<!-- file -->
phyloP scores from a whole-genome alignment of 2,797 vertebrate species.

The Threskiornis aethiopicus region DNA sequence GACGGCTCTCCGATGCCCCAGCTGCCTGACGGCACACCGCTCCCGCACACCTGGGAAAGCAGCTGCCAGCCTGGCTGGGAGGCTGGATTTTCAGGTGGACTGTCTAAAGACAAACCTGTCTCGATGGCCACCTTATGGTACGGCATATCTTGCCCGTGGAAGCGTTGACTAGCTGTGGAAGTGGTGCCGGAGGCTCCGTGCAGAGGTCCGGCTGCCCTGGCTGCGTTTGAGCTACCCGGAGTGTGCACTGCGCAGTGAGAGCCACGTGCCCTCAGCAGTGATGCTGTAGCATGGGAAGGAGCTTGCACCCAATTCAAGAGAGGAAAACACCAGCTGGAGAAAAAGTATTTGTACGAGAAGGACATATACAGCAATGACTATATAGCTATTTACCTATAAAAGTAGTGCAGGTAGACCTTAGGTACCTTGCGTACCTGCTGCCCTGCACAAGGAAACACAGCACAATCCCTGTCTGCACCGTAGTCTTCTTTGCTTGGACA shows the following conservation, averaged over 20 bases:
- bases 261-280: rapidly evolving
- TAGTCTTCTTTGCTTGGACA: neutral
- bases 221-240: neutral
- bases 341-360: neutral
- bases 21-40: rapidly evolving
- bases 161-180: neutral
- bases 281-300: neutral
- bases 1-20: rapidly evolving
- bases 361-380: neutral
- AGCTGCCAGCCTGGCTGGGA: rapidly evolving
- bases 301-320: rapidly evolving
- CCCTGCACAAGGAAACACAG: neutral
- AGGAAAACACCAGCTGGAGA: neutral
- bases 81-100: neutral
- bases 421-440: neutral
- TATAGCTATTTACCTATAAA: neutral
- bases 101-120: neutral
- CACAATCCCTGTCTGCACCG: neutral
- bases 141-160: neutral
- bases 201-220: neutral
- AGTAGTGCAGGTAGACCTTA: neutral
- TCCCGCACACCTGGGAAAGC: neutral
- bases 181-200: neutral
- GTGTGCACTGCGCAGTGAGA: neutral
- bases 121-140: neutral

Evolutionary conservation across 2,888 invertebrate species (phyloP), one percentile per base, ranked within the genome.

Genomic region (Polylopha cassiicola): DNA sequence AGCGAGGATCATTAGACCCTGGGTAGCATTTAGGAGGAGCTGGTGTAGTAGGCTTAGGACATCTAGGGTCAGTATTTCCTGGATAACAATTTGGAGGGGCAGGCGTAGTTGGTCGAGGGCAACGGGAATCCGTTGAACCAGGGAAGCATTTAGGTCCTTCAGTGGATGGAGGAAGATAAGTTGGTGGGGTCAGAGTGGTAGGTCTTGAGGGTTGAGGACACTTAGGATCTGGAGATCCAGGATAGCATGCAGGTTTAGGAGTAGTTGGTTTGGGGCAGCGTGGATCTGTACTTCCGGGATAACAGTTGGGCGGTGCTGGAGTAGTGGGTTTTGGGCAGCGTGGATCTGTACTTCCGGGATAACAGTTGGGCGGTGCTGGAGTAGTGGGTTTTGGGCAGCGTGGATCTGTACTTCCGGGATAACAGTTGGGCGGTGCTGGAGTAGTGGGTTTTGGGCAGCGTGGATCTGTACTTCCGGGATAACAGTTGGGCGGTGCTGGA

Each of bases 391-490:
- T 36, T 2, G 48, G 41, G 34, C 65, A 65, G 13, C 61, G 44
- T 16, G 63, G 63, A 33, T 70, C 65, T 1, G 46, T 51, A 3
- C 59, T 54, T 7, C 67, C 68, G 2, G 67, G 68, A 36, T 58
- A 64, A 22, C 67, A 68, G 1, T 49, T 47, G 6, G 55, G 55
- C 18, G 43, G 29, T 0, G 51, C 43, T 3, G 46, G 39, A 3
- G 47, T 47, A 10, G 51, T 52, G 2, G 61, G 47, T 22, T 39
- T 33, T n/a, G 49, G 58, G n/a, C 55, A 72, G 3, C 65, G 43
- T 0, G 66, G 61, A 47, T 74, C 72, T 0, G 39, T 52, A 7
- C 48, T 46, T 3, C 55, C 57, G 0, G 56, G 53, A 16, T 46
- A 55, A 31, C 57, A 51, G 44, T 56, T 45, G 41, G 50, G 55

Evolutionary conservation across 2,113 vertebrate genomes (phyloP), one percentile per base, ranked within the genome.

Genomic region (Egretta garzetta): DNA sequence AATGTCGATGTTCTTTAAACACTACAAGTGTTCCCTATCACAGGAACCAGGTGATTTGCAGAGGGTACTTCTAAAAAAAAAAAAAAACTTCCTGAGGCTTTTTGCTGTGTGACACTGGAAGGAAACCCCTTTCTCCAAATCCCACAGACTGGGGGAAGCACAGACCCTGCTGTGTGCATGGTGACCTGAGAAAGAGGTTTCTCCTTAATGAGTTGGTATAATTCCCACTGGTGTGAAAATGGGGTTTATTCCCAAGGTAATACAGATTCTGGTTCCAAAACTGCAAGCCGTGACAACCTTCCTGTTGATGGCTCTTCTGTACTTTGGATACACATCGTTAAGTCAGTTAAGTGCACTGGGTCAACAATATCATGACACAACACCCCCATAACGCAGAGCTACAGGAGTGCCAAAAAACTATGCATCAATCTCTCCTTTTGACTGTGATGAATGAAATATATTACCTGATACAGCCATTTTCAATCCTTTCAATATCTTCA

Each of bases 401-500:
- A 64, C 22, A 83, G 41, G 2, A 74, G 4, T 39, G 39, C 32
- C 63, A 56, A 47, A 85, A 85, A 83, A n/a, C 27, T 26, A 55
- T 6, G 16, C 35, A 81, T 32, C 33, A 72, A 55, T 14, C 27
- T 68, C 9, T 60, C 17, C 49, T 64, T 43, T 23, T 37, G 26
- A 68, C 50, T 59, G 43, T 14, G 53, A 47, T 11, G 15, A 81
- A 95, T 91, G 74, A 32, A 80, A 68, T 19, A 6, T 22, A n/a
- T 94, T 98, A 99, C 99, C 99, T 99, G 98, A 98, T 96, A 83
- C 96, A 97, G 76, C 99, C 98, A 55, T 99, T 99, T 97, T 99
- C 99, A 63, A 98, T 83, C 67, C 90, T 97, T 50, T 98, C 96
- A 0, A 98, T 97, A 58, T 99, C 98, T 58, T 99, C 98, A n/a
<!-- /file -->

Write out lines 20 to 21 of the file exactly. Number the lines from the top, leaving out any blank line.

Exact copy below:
- CACAATCCCTGTCTGCACCG: neutral
- bases 141-160: neutral